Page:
A great instance of ladies of color being not noted of basic classes is SZA, who, with 9 nominations, was this yr’s most-nominated artist. Although nominated for album, track and document, SZA gained her three trophies within the R&B and pop classes, solely one among which was televised. Regardless of being a large business and significant success, her album SOS fell to Swift’s Midnights.
Cultural critic Hillary Crosley Coker cites USC Annenburg College for Communication and Journalism’s lately launched examine Inclusion within the Recording Studio? as proof that there’s nonetheless immense gender disparity within the music business. The examine compiled knowledge from 1,200 fashionable songs launched between 2012 and 2023 to find out simply how broad that disparity is. The conclusion? For each girl concerned in making a success track, there are three males.
“It needs to be one-to-one, proper? We outnumber these dudes on the precise Earth,” Crosley Coker tells BBC Tradition. “As a black girl in America, every time I see, ‘It is the primary girl to do that’, or, ‘It is the primary black individual to do this’, whereas I am joyful for that individual, I am taking a look at that business or that firm or that job and pondering, ‘So, y’all have simply been racist and sexist this complete time. And now you desire a cookie?'”
Change comes slowly, and each Moss and Coker really feel that significant illustration will solely be potential when there’s range on the high – within the business C-suite and the Recording Academy itself. In any case, whereas awards reveals just like the Grammys could really feel like a meritocracy to the typical viewer, they’re the tip merchandise of intense, costly publicity campaigns. Grammy voting itself an intensely political and calculated course of with a historical past of allegations of being rigged and favouring these with deep pockets.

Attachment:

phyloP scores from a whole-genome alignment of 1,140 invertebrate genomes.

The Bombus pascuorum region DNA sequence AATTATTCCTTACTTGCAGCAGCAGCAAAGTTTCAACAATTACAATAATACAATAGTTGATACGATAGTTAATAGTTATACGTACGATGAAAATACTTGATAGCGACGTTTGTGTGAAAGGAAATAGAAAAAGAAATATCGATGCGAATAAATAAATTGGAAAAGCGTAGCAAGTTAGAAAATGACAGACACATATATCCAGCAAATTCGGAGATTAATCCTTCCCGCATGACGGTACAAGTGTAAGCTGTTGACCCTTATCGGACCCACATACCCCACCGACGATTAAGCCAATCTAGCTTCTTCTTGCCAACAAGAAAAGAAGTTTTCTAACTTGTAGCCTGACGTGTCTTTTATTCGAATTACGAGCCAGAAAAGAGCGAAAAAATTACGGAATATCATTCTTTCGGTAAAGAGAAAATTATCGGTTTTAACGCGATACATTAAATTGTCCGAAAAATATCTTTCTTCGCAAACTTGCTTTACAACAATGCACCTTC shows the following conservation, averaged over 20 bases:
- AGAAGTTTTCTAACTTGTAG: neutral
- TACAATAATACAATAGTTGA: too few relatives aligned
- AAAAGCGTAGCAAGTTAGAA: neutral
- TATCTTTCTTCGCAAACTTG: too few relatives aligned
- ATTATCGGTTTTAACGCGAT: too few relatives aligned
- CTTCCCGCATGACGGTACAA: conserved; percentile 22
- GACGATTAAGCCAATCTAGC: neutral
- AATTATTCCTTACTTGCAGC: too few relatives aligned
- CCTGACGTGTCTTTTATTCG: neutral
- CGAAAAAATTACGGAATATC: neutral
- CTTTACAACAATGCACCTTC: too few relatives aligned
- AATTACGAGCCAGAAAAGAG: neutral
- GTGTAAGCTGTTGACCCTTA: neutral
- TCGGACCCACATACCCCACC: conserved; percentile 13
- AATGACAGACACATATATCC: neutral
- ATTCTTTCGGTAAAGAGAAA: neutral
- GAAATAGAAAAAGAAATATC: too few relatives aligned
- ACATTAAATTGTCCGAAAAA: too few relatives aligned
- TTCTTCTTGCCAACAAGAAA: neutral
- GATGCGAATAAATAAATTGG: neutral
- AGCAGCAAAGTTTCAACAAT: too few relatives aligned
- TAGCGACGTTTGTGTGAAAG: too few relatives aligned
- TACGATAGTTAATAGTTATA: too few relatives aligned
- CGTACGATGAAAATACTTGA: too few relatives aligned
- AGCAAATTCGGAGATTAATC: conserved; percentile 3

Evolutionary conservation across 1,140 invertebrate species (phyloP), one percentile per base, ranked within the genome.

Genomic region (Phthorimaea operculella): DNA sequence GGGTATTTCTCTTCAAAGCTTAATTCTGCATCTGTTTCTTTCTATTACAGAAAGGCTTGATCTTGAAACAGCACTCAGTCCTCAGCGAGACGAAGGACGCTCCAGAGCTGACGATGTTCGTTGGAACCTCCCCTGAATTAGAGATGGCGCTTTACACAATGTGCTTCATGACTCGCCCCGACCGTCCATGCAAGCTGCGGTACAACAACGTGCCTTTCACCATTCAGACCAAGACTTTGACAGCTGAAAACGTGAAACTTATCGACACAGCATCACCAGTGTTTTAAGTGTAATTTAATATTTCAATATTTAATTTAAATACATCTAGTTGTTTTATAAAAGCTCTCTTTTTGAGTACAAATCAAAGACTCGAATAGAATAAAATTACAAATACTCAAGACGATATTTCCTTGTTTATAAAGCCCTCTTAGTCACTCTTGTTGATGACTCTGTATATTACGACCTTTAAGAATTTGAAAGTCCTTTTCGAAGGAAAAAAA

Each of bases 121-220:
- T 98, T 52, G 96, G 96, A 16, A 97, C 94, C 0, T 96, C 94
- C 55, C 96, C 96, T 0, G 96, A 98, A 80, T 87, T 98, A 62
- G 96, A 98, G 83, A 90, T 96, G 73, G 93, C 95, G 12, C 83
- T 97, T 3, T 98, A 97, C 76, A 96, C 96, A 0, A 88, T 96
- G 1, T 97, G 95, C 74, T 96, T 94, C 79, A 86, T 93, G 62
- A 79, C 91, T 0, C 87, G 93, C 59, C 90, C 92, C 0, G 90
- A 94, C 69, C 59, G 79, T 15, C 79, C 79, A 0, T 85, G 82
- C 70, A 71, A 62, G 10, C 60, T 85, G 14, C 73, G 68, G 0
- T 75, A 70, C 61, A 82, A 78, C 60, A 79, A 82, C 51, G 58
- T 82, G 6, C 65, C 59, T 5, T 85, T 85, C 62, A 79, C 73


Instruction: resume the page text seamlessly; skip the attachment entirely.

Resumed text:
Jay Z alluded to bias inside the Grammys system when accepting the worldwide influence award, decrying how Beyoncé held the document for many Grammy wins however had by no means taken residence an album of the yr trophy. And if Beyoncé cannot navigate the system, Coker says, artists with out large budgets or business connections do not stand a lot of an opportunity.
“You’ve gotten this complete business behind the scenes of the marketing campaign, the place persons are going to all these occasions and looking out additional fabulous,” Coker says. “They’re doing commercials to guarantee that their track remains to be within the heads of those who is likely to be voting. They’re emailing individuals like me and saying, ‘To your consideration’. They’re making an attempt to get cowl tales and advert placements… It is a classist factor, too. If you happen to’re additional poor, who’s going to pay for all of that?”
Moss hopes that, regardless of the music business nonetheless needing a large overhaul, gatekeepers will not less than see the worth in supporting girls’s inventive endeavors.
“What I do hope is that the assholes who’re solely involved with cash see that ladies are a great funding, and they need to allow us to win… as a result of it should make them richer,” she says. “I believe that is the one foreign money they appear to grasp. After a summer time the place Taylor and Beyoncé and Barbie made all the cash, perhaps males lastly began to consider we’re worthy of the funding.”